Production, logistics, aftermarket

    The future of automotive production: a target picture for 2030

    From digitalization to electrification to pandemics: What the big trends mean for the automotive industry.

    From digitalization to electrification to pandemics: What the big trends mean for the automotive industry.

    Value creation process and networks

    With 800,000 employees, the automotive industry has been a core sector in Germany for decades, makes a significant contribution to GDP, and is a main reason why "Made in Germany" stands for perfection and quality around the world. However, the transition to alternative power trains and to connectivity is currently leading to radical changes within the sector. New players are emerging in the global automotive industry, attracting important sections of the value creation chain – often in other countries and industrial locations. In addition, the volatility in trading policies worldwide plus the economic recession as a result of the corona pandemic pose far-reaching challenges.  

    To remain competitive on a global scale and to secure the long-term levels of employment in Germany, it is necessary for all those concerned to act: Companies, employees, labor representatives, and politicians. This is why the VDA is developing its "Vision for Automotive Manufacturing" for 2030. The vision is defined in terms of five dimensions with the corresponding requirements for Germany as an economic location. These are necessary for its success – so that we remain the world's leading automotive industry and continue to represent perfection on four wheels:

    Due to the volatile trade policy, manufacturing in the three core markets will be independent in the future, while in many of the plants it will be possible to manufacture different power trains and the diversified product mix. This will lead to greater complexity in the plants, to which the industry is responding with a flexible network, made possible by modularization, standardization, and a shared operations network with suppliers. Legislators are to encourage this with liberal industrial policies.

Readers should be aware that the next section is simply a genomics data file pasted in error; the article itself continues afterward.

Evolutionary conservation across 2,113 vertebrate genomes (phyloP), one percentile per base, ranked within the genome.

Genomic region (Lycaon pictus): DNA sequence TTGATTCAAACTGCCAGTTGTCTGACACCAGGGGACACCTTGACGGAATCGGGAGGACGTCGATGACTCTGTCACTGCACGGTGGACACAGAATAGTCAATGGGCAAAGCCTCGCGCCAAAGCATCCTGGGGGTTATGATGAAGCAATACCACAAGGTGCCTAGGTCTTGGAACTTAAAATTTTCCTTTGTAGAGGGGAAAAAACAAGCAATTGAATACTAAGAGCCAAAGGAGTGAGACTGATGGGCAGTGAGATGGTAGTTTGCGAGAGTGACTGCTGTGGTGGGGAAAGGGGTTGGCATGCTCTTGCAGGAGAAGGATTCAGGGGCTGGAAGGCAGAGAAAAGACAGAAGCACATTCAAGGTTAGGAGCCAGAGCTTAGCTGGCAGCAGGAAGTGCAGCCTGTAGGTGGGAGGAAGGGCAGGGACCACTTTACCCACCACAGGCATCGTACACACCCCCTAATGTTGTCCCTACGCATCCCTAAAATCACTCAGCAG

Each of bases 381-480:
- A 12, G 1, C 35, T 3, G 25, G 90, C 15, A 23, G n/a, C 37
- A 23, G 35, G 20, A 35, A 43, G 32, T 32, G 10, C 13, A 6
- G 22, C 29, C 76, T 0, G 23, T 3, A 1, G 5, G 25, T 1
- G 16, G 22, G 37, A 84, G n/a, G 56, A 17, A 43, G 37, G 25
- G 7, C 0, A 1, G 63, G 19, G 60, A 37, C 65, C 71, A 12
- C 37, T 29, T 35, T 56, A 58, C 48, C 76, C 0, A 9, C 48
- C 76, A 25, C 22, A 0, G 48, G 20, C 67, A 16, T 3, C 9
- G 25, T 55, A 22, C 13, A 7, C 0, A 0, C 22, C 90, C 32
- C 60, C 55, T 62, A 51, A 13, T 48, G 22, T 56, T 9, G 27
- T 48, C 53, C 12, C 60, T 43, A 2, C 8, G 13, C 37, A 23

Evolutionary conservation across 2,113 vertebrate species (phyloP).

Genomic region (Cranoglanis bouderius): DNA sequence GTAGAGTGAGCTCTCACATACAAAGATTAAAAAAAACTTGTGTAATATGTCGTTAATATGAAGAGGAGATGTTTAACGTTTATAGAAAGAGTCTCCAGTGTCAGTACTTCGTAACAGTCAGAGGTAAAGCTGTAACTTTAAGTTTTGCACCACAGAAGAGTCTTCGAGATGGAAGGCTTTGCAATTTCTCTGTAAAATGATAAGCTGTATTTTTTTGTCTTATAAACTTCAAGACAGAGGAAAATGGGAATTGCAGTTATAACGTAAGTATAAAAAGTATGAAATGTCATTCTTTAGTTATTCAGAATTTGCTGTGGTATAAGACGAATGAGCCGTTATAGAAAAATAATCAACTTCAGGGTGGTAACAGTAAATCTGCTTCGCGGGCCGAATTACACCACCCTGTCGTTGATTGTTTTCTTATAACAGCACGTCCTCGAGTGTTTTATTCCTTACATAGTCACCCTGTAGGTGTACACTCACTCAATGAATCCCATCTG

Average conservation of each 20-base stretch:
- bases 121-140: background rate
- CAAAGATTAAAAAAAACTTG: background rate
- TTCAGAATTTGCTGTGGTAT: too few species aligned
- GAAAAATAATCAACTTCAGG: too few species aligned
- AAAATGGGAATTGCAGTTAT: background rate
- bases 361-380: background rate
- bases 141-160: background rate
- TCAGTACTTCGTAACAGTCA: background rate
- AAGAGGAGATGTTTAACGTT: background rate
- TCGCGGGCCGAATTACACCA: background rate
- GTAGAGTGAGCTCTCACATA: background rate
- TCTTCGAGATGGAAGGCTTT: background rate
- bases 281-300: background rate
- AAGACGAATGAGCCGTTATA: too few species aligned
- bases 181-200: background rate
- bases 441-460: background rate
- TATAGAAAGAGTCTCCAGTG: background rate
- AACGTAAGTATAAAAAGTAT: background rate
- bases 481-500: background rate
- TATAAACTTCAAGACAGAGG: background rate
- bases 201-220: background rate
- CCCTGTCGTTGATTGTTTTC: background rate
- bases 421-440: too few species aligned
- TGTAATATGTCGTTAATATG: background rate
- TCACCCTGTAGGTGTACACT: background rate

With the new players in the industry, there is a global "war for talent," i.e., German companies will only remain attractive employers by way of appropriate measures. This includes the two-stage qualification of employees: Policies will create the framework for the education sector to convey an affinity for and knowledge of the STEM and digital subjects, while the industry provides training and further education for the workforce.  

    The management of companies and their global supply chains will be efficiently data-driven. Our industry is establishing the necessary standards, facilitated by corresponding laws and guidelines.  

    The German automotive industry will manufacture cars that are socially and ecologically sustainable in both their use and production. The industry is working on initiatives concerning raw materials and human rights, while policymakers are supporting existing programs and initiating new ones.  

    With an overarching prevention concept, our industry will respond to pandemics at an early stage, contain the spread, and minimize the impact on operations and on the global supply chain. Social partners will enable the necessary flexibility, while policymakers are to develop uniform (transnational) regulations on hygiene measures, travel restrictions, movement of goods, etc.

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